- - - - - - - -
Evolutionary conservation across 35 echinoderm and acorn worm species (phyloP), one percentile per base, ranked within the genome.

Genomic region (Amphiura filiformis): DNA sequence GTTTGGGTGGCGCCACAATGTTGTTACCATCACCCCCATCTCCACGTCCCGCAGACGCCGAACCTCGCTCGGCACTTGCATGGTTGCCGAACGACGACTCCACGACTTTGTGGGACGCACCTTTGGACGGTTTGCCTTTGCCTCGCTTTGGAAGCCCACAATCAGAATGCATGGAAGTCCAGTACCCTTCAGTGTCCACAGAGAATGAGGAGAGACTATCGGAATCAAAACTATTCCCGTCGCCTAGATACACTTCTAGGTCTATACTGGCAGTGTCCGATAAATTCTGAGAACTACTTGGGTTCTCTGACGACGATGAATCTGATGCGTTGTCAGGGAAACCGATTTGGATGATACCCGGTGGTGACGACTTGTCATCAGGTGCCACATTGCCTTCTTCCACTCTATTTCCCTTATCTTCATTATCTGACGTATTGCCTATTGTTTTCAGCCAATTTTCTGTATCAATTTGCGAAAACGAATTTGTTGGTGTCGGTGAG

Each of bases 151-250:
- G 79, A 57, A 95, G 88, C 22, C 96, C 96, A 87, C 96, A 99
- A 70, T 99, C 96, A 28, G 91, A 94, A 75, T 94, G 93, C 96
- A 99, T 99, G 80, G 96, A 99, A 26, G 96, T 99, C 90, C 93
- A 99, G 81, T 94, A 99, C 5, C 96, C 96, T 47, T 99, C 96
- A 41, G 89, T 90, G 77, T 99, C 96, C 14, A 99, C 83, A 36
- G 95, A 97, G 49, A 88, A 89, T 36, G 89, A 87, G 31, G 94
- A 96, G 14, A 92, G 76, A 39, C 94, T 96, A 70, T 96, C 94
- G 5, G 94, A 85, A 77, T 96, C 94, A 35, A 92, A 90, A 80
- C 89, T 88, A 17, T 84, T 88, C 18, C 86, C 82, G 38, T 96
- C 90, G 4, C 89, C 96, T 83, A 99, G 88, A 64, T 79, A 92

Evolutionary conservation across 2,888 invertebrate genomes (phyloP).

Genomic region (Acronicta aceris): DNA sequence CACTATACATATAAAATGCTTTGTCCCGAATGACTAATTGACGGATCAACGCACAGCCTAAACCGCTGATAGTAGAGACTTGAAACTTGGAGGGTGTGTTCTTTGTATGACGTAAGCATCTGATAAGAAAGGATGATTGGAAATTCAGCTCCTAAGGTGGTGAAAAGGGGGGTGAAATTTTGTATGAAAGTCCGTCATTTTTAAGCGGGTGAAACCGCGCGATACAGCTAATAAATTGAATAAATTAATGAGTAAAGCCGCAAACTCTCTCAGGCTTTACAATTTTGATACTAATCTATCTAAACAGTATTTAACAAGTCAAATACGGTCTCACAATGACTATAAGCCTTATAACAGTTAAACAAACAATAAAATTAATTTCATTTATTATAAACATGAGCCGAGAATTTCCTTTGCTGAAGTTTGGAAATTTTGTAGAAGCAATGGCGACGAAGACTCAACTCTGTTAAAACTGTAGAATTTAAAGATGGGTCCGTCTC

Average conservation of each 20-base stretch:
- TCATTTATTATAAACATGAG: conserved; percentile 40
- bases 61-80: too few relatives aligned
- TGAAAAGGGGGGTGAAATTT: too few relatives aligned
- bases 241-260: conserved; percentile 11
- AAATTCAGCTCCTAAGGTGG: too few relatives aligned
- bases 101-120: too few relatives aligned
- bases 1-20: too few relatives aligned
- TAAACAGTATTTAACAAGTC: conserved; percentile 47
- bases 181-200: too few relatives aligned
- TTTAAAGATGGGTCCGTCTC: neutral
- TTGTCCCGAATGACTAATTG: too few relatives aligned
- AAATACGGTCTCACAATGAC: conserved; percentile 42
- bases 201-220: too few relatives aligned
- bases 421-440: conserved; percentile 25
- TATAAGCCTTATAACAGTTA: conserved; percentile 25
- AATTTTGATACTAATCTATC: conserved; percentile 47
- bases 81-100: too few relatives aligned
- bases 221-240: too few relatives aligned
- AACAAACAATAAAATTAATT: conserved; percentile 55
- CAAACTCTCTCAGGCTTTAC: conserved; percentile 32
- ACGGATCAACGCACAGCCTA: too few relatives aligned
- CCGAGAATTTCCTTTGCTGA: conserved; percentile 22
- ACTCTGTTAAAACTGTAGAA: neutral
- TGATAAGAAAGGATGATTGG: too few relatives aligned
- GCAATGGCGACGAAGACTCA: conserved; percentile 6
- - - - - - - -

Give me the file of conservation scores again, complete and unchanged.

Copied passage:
Evolutionary conservation across 35 echinoderm and acorn worm species (phyloP), one percentile per base, ranked within the genome.

Genomic region (Amphiura filiformis): DNA sequence GTTTGGGTGGCGCCACAATGTTGTTACCATCACCCCCATCTCCACGTCCCGCAGACGCCGAACCTCGCTCGGCACTTGCATGGTTGCCGAACGACGACTCCACGACTTTGTGGGACGCACCTTTGGACGGTTTGCCTTTGCCTCGCTTTGGAAGCCCACAATCAGAATGCATGGAAGTCCAGTACCCTTCAGTGTCCACAGAGAATGAGGAGAGACTATCGGAATCAAAACTATTCCCGTCGCCTAGATACACTTCTAGGTCTATACTGGCAGTGTCCGATAAATTCTGAGAACTACTTGGGTTCTCTGACGACGATGAATCTGATGCGTTGTCAGGGAAACCGATTTGGATGATACCCGGTGGTGACGACTTGTCATCAGGTGCCACATTGCCTTCTTCCACTCTATTTCCCTTATCTTCATTATCTGACGTATTGCCTATTGTTTTCAGCCAATTTTCTGTATCAATTTGCGAAAACGAATTTGTTGGTGTCGGTGAG

Each of bases 151-250:
- G 79, A 57, A 95, G 88, C 22, C 96, C 96, A 87, C 96, A 99
- A 70, T 99, C 96, A 28, G 91, A 94, A 75, T 94, G 93, C 96
- A 99, T 99, G 80, G 96, A 99, A 26, G 96, T 99, C 90, C 93
- A 99, G 81, T 94, A 99, C 5, C 96, C 96, T 47, T 99, C 96
- A 41, G 89, T 90, G 77, T 99, C 96, C 14, A 99, C 83, A 36
- G 95, A 97, G 49, A 88, A 89, T 36, G 89, A 87, G 31, G 94
- A 96, G 14, A 92, G 76, A 39, C 94, T 96, A 70, T 96, C 94
- G 5, G 94, A 85, A 77, T 96, C 94, A 35, A 92, A 90, A 80
- C 89, T 88, A 17, T 84, T 88, C 18, C 86, C 82, G 38, T 96
- C 90, G 4, C 89, C 96, T 83, A 99, G 88, A 64, T 79, A 92

Evolutionary conservation across 2,888 invertebrate genomes (phyloP).

Genomic region (Acronicta aceris): DNA sequence CACTATACATATAAAATGCTTTGTCCCGAATGACTAATTGACGGATCAACGCACAGCCTAAACCGCTGATAGTAGAGACTTGAAACTTGGAGGGTGTGTTCTTTGTATGACGTAAGCATCTGATAAGAAAGGATGATTGGAAATTCAGCTCCTAAGGTGGTGAAAAGGGGGGTGAAATTTTGTATGAAAGTCCGTCATTTTTAAGCGGGTGAAACCGCGCGATACAGCTAATAAATTGAATAAATTAATGAGTAAAGCCGCAAACTCTCTCAGGCTTTACAATTTTGATACTAATCTATCTAAACAGTATTTAACAAGTCAAATACGGTCTCACAATGACTATAAGCCTTATAACAGTTAAACAAACAATAAAATTAATTTCATTTATTATAAACATGAGCCGAGAATTTCCTTTGCTGAAGTTTGGAAATTTTGTAGAAGCAATGGCGACGAAGACTCAACTCTGTTAAAACTGTAGAATTTAAAGATGGGTCCGTCTC

Average conservation of each 20-base stretch:
- TCATTTATTATAAACATGAG: conserved; percentile 40
- bases 61-80: too few relatives aligned
- TGAAAAGGGGGGTGAAATTT: too few relatives aligned
- bases 241-260: conserved; percentile 11
- AAATTCAGCTCCTAAGGTGG: too few relatives aligned
- bases 101-120: too few relatives aligned
- bases 1-20: too few relatives aligned
- TAAACAGTATTTAACAAGTC: conserved; percentile 47
- bases 181-200: too few relatives aligned
- TTTAAAGATGGGTCCGTCTC: neutral
- TTGTCCCGAATGACTAATTG: too few relatives aligned
- AAATACGGTCTCACAATGAC: conserved; percentile 42
- bases 201-220: too few relatives aligned
- bases 421-440: conserved; percentile 25
- TATAAGCCTTATAACAGTTA: conserved; percentile 25
- AATTTTGATACTAATCTATC: conserved; percentile 47
- bases 81-100: too few relatives aligned
- bases 221-240: too few relatives aligned
- AACAAACAATAAAATTAATT: conserved; percentile 55
- CAAACTCTCTCAGGCTTTAC: conserved; percentile 32
- ACGGATCAACGCACAGCCTA: too few relatives aligned
- CCGAGAATTTCCTTTGCTGA: conserved; percentile 22
- ACTCTGTTAAAACTGTAGAA: neutral
- TGATAAGAAAGGATGATTGG: too few relatives aligned
- GCAATGGCGACGAAGACTCA: conserved; percentile 6